Palm oil suppliers to food giant Mondelez have destroyed 70,000 hectares of rainforest including 25,000 hectares of orangutan habitat in Indonesia in just two years, new mapping analysis by Greenpeace International has revealed. 
Mondelez is one of the world’s biggest buyers of palm oil [1a], which it uses in many of its best-known products, including Cadbury chocolate bars, Oreo cookies and Ritz crackers.  A Greenpeace International investigation discovered that between 2015 and 2017, 22 of its palm oil suppliers cleared over 70,000 hectares of rainforest  – an area bigger than the City of Chicago, where Mondelez is based. 
Palm oil suppliers to Mondelez have also been accused of child labour, exploitation of workers, illegal deforestation, forest fires and land grabbing. Mondelez gets much of this dirty palm oil from Wilmar International – the biggest and dirtiest palm oil trader in the world.
Kiki Taufik, head of Greenpeace Southeast Asia’s Indonesia forests campaign, said:
“It’s outrageous that despite promising to clean up its palm oil almost ten years ago, Mondelez is still trading with forest destroyers. Palm oil can be made without destroying forests, yet our investigation discovered that Mondelez suppliers are still trashing forests and wrecking orangutan habitat, pushing these beautiful and intelligent creatures to the brink of extinction. They’re literally dying for a biscuit.”
Scientists have warned that deforestation for palm oil poses a serious threat to orangutans and other endangered species. Last year, a comprehensive meta-study concluded that the Bornean orangutans numbers had halved over the past 16 years. Recent studies also show that both the Sumatran and newly discovered Tapanuli orangutan lost more than half their habitat between 1985 and 2007. All three species are classified as Critically Endangered, along with the Sumatran Tiger and Sumatran Rhino.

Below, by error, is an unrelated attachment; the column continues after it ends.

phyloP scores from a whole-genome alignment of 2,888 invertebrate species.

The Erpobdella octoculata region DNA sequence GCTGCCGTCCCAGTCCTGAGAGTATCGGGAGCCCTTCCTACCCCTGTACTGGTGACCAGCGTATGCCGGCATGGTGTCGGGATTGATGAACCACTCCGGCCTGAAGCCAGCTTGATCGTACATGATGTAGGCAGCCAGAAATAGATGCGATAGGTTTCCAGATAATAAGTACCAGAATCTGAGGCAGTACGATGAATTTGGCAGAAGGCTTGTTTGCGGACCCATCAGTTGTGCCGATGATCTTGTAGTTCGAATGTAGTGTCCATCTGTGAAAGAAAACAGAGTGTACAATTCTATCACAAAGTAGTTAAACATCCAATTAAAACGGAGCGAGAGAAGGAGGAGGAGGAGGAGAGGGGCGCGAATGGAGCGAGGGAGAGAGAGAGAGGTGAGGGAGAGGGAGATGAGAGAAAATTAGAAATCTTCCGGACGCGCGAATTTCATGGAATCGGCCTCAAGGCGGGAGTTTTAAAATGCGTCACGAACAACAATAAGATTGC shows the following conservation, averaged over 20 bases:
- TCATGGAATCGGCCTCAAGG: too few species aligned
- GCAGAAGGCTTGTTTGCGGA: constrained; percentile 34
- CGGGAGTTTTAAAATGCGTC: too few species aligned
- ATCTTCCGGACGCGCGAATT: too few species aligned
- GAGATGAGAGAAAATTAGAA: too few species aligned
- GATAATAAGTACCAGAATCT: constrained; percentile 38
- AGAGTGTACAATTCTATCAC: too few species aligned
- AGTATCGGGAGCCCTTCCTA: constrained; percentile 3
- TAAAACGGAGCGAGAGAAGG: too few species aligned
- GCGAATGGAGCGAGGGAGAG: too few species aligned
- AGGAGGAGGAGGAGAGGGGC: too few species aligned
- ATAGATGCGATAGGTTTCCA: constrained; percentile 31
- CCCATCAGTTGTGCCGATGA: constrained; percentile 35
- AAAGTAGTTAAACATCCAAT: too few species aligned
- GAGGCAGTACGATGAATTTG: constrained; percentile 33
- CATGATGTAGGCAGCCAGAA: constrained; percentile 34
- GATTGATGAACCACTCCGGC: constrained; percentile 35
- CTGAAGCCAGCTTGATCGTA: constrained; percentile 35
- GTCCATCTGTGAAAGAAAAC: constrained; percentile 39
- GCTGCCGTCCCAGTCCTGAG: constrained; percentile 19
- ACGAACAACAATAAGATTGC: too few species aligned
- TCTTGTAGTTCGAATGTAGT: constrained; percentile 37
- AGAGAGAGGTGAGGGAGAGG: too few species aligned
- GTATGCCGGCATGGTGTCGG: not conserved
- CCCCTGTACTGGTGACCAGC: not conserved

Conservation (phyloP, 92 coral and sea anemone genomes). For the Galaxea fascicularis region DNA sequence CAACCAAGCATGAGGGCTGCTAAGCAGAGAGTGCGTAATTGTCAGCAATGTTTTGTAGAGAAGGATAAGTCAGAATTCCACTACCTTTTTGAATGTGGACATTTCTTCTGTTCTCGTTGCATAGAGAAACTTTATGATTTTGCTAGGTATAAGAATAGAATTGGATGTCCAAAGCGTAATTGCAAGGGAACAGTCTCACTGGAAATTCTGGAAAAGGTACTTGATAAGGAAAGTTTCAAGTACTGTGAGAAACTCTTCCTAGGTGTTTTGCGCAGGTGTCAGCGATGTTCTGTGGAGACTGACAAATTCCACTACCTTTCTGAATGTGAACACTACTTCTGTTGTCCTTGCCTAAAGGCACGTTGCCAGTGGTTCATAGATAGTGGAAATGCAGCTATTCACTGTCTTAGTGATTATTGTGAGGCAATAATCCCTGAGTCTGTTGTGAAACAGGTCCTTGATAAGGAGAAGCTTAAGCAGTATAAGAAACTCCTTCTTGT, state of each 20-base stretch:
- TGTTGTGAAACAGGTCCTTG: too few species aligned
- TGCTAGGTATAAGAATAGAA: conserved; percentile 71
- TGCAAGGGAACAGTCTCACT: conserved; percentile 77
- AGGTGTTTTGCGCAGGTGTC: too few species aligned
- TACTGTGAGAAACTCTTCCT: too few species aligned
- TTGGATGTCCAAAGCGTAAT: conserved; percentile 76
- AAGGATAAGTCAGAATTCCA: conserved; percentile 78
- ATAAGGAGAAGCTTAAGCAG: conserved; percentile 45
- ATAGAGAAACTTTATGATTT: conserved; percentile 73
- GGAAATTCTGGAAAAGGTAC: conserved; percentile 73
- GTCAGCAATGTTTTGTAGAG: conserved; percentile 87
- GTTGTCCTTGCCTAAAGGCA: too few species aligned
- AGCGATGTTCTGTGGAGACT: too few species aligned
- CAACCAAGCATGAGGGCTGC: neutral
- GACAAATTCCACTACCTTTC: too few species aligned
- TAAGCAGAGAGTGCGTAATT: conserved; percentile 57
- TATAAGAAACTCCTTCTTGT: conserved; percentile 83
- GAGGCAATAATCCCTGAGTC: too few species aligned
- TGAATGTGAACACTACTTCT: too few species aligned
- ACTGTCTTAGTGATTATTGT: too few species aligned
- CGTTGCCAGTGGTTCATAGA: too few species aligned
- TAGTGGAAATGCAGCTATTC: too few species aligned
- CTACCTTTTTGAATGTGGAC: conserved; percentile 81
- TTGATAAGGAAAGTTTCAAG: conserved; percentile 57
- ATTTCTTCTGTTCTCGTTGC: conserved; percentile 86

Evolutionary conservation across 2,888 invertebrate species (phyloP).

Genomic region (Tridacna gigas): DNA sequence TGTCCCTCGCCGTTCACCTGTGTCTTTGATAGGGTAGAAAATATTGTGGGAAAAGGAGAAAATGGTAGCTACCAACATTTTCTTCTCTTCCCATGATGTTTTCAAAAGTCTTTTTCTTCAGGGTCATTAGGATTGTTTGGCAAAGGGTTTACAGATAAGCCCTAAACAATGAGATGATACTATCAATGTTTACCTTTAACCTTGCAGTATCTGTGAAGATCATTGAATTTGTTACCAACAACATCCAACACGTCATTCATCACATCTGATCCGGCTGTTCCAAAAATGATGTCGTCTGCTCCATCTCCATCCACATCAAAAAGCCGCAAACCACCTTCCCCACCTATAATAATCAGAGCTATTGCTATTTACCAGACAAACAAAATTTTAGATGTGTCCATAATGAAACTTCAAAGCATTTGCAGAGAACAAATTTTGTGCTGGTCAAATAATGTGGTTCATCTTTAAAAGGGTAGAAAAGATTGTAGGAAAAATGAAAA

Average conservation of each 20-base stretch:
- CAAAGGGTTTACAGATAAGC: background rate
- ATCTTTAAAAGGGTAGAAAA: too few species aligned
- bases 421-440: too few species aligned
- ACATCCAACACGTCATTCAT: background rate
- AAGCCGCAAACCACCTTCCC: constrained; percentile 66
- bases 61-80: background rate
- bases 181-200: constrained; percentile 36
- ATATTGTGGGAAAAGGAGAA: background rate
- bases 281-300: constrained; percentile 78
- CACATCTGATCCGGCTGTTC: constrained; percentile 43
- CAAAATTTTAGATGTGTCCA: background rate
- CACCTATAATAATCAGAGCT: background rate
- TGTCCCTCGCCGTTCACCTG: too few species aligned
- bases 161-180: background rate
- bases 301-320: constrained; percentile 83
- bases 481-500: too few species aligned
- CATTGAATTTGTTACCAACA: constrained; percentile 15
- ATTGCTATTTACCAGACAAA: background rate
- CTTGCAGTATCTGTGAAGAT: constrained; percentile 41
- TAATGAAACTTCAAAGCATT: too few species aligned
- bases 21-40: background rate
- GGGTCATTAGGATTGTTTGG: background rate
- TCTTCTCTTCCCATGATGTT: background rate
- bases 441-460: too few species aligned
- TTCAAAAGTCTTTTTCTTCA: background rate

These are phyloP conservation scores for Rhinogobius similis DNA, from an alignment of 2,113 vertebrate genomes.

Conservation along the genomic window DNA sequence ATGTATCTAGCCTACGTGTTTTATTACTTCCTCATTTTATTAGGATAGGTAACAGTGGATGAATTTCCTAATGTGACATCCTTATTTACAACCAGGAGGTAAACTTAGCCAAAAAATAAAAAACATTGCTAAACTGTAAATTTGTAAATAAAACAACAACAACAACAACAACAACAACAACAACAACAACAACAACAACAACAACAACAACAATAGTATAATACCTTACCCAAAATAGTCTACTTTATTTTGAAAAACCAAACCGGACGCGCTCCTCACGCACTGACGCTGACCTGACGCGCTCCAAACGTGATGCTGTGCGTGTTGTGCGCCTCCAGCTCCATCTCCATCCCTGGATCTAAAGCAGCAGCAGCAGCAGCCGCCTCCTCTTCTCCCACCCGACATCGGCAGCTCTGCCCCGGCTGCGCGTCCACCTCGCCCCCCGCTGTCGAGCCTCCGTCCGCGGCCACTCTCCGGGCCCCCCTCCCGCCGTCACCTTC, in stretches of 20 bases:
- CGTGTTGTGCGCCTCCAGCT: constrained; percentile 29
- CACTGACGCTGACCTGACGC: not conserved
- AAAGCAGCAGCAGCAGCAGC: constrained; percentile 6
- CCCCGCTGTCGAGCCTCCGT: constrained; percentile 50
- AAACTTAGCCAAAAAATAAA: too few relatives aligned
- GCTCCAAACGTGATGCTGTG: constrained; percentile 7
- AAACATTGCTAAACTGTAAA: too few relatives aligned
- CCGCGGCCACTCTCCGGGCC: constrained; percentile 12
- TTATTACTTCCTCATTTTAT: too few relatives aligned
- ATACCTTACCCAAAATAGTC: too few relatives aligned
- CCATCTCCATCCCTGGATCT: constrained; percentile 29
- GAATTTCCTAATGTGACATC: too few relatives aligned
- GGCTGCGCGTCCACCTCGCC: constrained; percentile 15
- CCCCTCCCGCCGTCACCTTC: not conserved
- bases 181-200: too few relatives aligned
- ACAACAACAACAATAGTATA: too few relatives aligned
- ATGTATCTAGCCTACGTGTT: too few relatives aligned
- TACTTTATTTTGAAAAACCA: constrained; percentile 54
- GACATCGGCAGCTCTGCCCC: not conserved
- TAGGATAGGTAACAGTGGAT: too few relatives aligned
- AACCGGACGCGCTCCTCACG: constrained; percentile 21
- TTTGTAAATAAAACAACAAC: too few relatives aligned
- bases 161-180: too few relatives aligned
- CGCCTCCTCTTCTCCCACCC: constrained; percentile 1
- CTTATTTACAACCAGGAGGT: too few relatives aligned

Richard George, Greenpeace UK Forests Campaigner, said:
“Mondelez’s new tagline, revealed in September, is ‘snacking made right’, but there’s nothing right about palm oil produced by killing orangutans and fuelling climate change. This must be a wake up call to Mondelez and other household brands to take action, starting with cutting off the dirtiest palm oil trader of all, Wilmar, until it can prove its palm oil is clean. Ultimately, if big brands can’t find enough clean palm oil to make their products, they need use less.”
Tropical deforestation produces more greenhouse gas emissions each year than the entire European Union; outranking every country except the USA and China. In October 2018, the Intergovernmental Panel on Climate Change called for an immediate end to deforestation to limit global temperature rises to 1.5°C.
Photos available here
Map available here
 See PDF attachment. Dying for a cookie: how Mondelez is feeding the climate and extinction crisis
Report will be live at this link 13/11/18: www.greenpeace.org/international/publication/19274/dying-cookie-mondelez-feeding-climate-extinction-crisis
[1a] In 2017, Mondelez used 306,554 tonnes of palm oil and derivatives, and in 2016, Mondelez used 312,266 tonnes of palm oil.
 Based on analysis of ingredients lists. Manufacturing variations mean that palm, canola, or soybean oil may be being used in different regions or factories.
 Greenpeace International analysed deforestation by 25 palm oil producer groups and cross-referenced these groups with supply chain information published by Mondelez and other brands. Due to the nature of the palm oil trade (and action by the company), some of these producers may not currently be supplying Mondelez with palm oil, although they were all suppliers between 2015 and 2017, when the forest destruction took place. Mondelez first pledged to clean up its supply chains in 2010, and published a ‘no deforestation, no peat, no exploitation’ policy in 2014.
 Between 2015 and 2017, the 22 palm oil suppliers destroyed 70,770 ha. of rainforest in Indonesia, and neighbouring countries in Southeast Asia. Mondelez is based in Deerfield, Illinois, a suburb of Chicago. The city of Chicago is 60,600 ha.
Alison Kirkman, Greenpeace UK Press Office firstname.lastname@example.org/ 020 7865 8255